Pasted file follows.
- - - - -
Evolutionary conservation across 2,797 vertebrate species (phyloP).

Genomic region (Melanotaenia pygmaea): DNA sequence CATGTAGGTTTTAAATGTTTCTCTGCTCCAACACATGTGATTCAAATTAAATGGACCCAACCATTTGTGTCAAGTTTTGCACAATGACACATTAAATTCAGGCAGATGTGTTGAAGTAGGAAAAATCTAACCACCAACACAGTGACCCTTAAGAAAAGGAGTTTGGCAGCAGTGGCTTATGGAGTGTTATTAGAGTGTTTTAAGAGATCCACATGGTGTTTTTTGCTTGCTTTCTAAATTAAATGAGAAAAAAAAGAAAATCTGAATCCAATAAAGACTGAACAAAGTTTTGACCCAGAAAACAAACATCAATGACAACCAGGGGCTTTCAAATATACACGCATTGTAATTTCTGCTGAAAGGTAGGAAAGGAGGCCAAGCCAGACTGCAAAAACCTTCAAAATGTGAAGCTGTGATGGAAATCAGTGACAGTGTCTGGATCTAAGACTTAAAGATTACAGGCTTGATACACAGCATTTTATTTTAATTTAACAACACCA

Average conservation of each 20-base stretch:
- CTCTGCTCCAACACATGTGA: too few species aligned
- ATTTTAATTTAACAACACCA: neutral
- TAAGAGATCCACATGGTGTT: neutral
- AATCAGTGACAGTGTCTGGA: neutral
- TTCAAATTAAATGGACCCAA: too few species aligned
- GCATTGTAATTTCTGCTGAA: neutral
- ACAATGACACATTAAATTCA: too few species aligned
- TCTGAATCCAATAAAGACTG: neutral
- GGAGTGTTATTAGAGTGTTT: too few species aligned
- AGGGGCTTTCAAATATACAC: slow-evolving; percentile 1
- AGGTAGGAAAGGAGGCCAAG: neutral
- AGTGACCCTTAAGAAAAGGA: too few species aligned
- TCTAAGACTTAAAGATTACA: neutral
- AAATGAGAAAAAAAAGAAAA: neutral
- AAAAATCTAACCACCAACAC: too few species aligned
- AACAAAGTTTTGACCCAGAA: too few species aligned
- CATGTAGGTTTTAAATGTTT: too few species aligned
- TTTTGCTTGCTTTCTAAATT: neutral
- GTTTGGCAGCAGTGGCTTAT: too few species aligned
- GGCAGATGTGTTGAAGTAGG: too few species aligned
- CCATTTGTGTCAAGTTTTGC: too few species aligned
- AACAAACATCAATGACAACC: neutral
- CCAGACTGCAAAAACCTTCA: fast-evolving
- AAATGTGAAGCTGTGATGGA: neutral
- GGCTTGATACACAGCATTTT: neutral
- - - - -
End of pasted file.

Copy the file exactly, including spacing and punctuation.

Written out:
Evolutionary conservation across 2,797 vertebrate species (phyloP).

Genomic region (Melanotaenia pygmaea): DNA sequence CATGTAGGTTTTAAATGTTTCTCTGCTCCAACACATGTGATTCAAATTAAATGGACCCAACCATTTGTGTCAAGTTTTGCACAATGACACATTAAATTCAGGCAGATGTGTTGAAGTAGGAAAAATCTAACCACCAACACAGTGACCCTTAAGAAAAGGAGTTTGGCAGCAGTGGCTTATGGAGTGTTATTAGAGTGTTTTAAGAGATCCACATGGTGTTTTTTGCTTGCTTTCTAAATTAAATGAGAAAAAAAAGAAAATCTGAATCCAATAAAGACTGAACAAAGTTTTGACCCAGAAAACAAACATCAATGACAACCAGGGGCTTTCAAATATACACGCATTGTAATTTCTGCTGAAAGGTAGGAAAGGAGGCCAAGCCAGACTGCAAAAACCTTCAAAATGTGAAGCTGTGATGGAAATCAGTGACAGTGTCTGGATCTAAGACTTAAAGATTACAGGCTTGATACACAGCATTTTATTTTAATTTAACAACACCA

Average conservation of each 20-base stretch:
- CTCTGCTCCAACACATGTGA: too few species aligned
- ATTTTAATTTAACAACACCA: neutral
- TAAGAGATCCACATGGTGTT: neutral
- AATCAGTGACAGTGTCTGGA: neutral
- TTCAAATTAAATGGACCCAA: too few species aligned
- GCATTGTAATTTCTGCTGAA: neutral
- ACAATGACACATTAAATTCA: too few species aligned
- TCTGAATCCAATAAAGACTG: neutral
- GGAGTGTTATTAGAGTGTTT: too few species aligned
- AGGGGCTTTCAAATATACAC: slow-evolving; percentile 1
- AGGTAGGAAAGGAGGCCAAG: neutral
- AGTGACCCTTAAGAAAAGGA: too few species aligned
- TCTAAGACTTAAAGATTACA: neutral
- AAATGAGAAAAAAAAGAAAA: neutral
- AAAAATCTAACCACCAACAC: too few species aligned
- AACAAAGTTTTGACCCAGAA: too few species aligned
- CATGTAGGTTTTAAATGTTT: too few species aligned
- TTTTGCTTGCTTTCTAAATT: neutral
- GTTTGGCAGCAGTGGCTTAT: too few species aligned
- GGCAGATGTGTTGAAGTAGG: too few species aligned
- CCATTTGTGTCAAGTTTTGC: too few species aligned
- AACAAACATCAATGACAACC: neutral
- CCAGACTGCAAAAACCTTCA: fast-evolving
- AAATGTGAAGCTGTGATGGA: neutral
- GGCTTGATACACAGCATTTT: neutral